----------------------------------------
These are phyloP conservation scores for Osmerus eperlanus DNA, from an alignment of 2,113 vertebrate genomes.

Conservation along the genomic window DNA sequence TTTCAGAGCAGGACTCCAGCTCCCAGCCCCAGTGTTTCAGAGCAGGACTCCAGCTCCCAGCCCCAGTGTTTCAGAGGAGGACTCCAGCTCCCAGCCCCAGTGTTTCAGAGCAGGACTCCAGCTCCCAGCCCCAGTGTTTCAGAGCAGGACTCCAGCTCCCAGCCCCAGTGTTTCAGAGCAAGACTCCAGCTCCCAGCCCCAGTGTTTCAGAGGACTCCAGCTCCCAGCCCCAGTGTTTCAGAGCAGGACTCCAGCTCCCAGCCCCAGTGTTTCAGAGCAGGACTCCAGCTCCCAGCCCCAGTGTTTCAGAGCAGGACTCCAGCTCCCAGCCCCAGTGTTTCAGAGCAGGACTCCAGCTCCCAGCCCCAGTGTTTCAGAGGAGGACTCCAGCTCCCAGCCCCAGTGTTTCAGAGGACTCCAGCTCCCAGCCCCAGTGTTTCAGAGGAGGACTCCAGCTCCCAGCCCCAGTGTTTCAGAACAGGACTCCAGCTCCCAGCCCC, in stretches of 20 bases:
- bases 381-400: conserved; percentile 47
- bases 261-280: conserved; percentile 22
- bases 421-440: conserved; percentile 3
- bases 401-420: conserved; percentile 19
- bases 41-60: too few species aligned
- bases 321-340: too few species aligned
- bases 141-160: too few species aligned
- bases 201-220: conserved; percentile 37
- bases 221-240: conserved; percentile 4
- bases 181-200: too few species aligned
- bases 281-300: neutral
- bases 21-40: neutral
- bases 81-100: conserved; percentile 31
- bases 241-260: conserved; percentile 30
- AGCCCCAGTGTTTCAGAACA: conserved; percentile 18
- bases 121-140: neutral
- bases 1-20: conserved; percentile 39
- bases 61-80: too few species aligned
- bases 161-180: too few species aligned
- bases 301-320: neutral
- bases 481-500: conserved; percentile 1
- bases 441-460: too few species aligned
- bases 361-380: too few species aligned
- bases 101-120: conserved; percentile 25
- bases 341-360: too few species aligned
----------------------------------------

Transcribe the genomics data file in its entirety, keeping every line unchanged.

These are phyloP conservation scores for Osmerus eperlanus DNA, from an alignment of 2,113 vertebrate genomes.

Conservation along the genomic window DNA sequence TTTCAGAGCAGGACTCCAGCTCCCAGCCCCAGTGTTTCAGAGCAGGACTCCAGCTCCCAGCCCCAGTGTTTCAGAGGAGGACTCCAGCTCCCAGCCCCAGTGTTTCAGAGCAGGACTCCAGCTCCCAGCCCCAGTGTTTCAGAGCAGGACTCCAGCTCCCAGCCCCAGTGTTTCAGAGCAAGACTCCAGCTCCCAGCCCCAGTGTTTCAGAGGACTCCAGCTCCCAGCCCCAGTGTTTCAGAGCAGGACTCCAGCTCCCAGCCCCAGTGTTTCAGAGCAGGACTCCAGCTCCCAGCCCCAGTGTTTCAGAGCAGGACTCCAGCTCCCAGCCCCAGTGTTTCAGAGCAGGACTCCAGCTCCCAGCCCCAGTGTTTCAGAGGAGGACTCCAGCTCCCAGCCCCAGTGTTTCAGAGGACTCCAGCTCCCAGCCCCAGTGTTTCAGAGGAGGACTCCAGCTCCCAGCCCCAGTGTTTCAGAACAGGACTCCAGCTCCCAGCCCC, in stretches of 20 bases:
- bases 381-400: conserved; percentile 47
- bases 261-280: conserved; percentile 22
- bases 421-440: conserved; percentile 3
- bases 401-420: conserved; percentile 19
- bases 41-60: too few species aligned
- bases 321-340: too few species aligned
- bases 141-160: too few species aligned
- bases 201-220: conserved; percentile 37
- bases 221-240: conserved; percentile 4
- bases 181-200: too few species aligned
- bases 281-300: neutral
- bases 21-40: neutral
- bases 81-100: conserved; percentile 31
- bases 241-260: conserved; percentile 30
- AGCCCCAGTGTTTCAGAACA: conserved; percentile 18
- bases 121-140: neutral
- bases 1-20: conserved; percentile 39
- bases 61-80: too few species aligned
- bases 161-180: too few species aligned
- bases 301-320: neutral
- bases 481-500: conserved; percentile 1
- bases 441-460: too few species aligned
- bases 361-380: too few species aligned
- bases 101-120: conserved; percentile 25
- bases 341-360: too few species aligned